Abdullah Hidayat graduated from KYS in the year 2000. He has 13 years of progressive experience in planning, designing & implementing long-term strategic action programmes within the financial/banking sector. Hidayat was involved in preparing the intervention strategy and policy for OIC member countries & developed business strategies and plans for Islamic Corporation for Development of Private Sector (ICD) and Permodalan Nasional Berhad (PNB). He was also responsible in setting up an Islamic finance function within PNB.
In April, Fintech Lab Sdn Bhd signed a partnership agreement with University of California, Berkeley’s (UCB) Sutardja Center for Entrepreneurship and Technology and San Francisco-based FinTech School to co-develop modules and training programmes on financial technology (fintech), blockchain and Industry 4.0.
Fintech Lab — set up by Ficus Venture Capital co-founders Baiza Bain, Abdullah Hidayat Mohamad and Rina Neoh and South Korean investors via BIK Group Ltd — is a Malaysian learning tech start-up created to help companies build capacity to become investment-ready. The start-up, which is Malaysia Digital Economy Corporation’s (MDEC) strategic partner for its Islamic Digital Economy (IDE) initiative, is creator of the world’s first IDE accelerator programme.
“When we started Ficus Venture Capital and were looking at companies in the Malaysian ecosystem, we found that a lot of these companies had good ideas, but were not investment-ready,” Baiza tells Enterprise in a recent interview in Kuala Lumpur.
Neoh — who has invested in almost 80 start-ups (she is an active angel investor who founded Mercatus Capital, a regional fund, in 2007) — observed to her partners that Malaysian start-ups and even small and medium enterprises are in dire need of capacity building.
“The three of us [Baiza, Neoh and Hidayat] decided that rather than just wait for these companies to be developed, we would develop them ourselves,” says Baiza.
“So, we created Fintech Lab. The name is a bit of a misnomer because when we started, we were just looking at companies within the fintech space. But today, the mandate is actually to develop companies across the board.”
Hidayat interjects, “We focus more on the Islamic digital economy.”
Baiza continues, “The early focus was on the Islamic digital economy because that is being developed by MDEC as one of its core areas. That is because Malaysia is a leader in Islamic finance, which is like a US$3 trillion industry, and the halal industry, which is like a US$5 trillion industry globally. What MDEC is looking at over the next five years is the shift from bricks and mortar to digital within this space.”
He points out that as the entire industry is worth a total of US$7 trillion, even if 5% moved to digital, it would be quite a substantial market.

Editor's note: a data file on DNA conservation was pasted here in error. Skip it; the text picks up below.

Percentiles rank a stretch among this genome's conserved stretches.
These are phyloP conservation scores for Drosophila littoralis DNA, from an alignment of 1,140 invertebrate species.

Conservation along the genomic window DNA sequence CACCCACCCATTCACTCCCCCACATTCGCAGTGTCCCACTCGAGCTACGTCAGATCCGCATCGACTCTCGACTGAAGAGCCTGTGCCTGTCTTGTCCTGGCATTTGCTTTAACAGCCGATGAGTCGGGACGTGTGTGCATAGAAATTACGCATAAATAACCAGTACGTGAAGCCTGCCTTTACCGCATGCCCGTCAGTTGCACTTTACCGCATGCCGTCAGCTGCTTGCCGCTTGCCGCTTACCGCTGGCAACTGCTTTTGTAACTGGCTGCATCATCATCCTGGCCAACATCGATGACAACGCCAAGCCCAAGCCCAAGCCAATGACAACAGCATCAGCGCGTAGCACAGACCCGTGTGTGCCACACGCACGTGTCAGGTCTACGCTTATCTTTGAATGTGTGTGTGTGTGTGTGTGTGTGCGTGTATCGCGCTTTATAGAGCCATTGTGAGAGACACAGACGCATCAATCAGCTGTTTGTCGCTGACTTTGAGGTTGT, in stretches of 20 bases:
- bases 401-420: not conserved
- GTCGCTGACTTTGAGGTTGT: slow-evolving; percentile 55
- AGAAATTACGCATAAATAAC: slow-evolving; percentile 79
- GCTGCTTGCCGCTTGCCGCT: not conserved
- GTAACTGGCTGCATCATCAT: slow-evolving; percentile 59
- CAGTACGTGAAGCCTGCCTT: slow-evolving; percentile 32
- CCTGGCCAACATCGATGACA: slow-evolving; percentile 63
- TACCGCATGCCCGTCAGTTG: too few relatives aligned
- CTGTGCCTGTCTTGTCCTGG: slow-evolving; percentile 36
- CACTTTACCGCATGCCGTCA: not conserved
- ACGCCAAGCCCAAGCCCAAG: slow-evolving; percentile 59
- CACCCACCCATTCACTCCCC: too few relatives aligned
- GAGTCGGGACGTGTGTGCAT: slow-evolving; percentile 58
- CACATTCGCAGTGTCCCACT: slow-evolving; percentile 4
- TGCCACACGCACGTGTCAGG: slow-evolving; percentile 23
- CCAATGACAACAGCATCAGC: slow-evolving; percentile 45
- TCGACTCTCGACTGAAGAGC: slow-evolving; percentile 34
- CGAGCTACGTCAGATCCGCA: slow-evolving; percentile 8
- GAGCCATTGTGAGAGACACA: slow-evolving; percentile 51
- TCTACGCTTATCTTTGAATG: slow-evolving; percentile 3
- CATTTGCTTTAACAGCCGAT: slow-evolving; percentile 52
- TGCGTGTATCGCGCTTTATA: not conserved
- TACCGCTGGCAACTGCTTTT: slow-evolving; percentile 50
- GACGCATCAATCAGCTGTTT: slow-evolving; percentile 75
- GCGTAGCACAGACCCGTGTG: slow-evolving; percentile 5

“We wanted to create a body where we could curate specific knowledge that would be used as a base for capacity building. So, we started to sign up quite a few organisations. The first one was Fintech School, which had been formed by fintech entrepreneurs,” says Baiza.
He points out that some of the top universities in the world have fintech programmes, which are good but not industry-driven. “What Fintech School did was to get all the fintech entrepreneurs to collaborate and create knowledge modules based on their own experiences. And we wanted to curate the best of breed.”
In this vein, it went into partnership with another San Francisco-based entity, the micro-learning solution Gnowbe. “Rather than six weeks of learning, they actually do micro modules where you spend an hour or two tops. And then you build on that. It is actually an easier way to learn, especially if you are doing it yourself,” says Baiza.
He adds that this appeals to the market his company is addressing, namely the millennial generation. “Millennials always have their phones on hand. The older way of using the desktop [to deliver educational content] does not work anymore. Gnowbe finds that if you give somebody access to knowledge on their phone, they finish the courses more quickly.”
Fintech Lab struck up a relationship with UCB through its relationship with Fintech School. “UCB is the No 1 ranked public school in the world and the No 4 ranked globally (after Harvard University, Stanford University and the Massachusetts Institute of Technology). It has one of the best IR4.0 programmes in the world. So, we spoke to them about Malaysia’s ambition and how the government is trying to revolutionise the services and manufacturing sectors. I think it struck a chord,” says Baiza.
“UCB has done a lot of innovations in terms of IR4.0. It even has innovation labs, believe it or not, in its football stadium. And they told us at the signing ceremony that last year, for the first time ever, UCB’s start-up companies had raised more money than those coming out of Stanford.”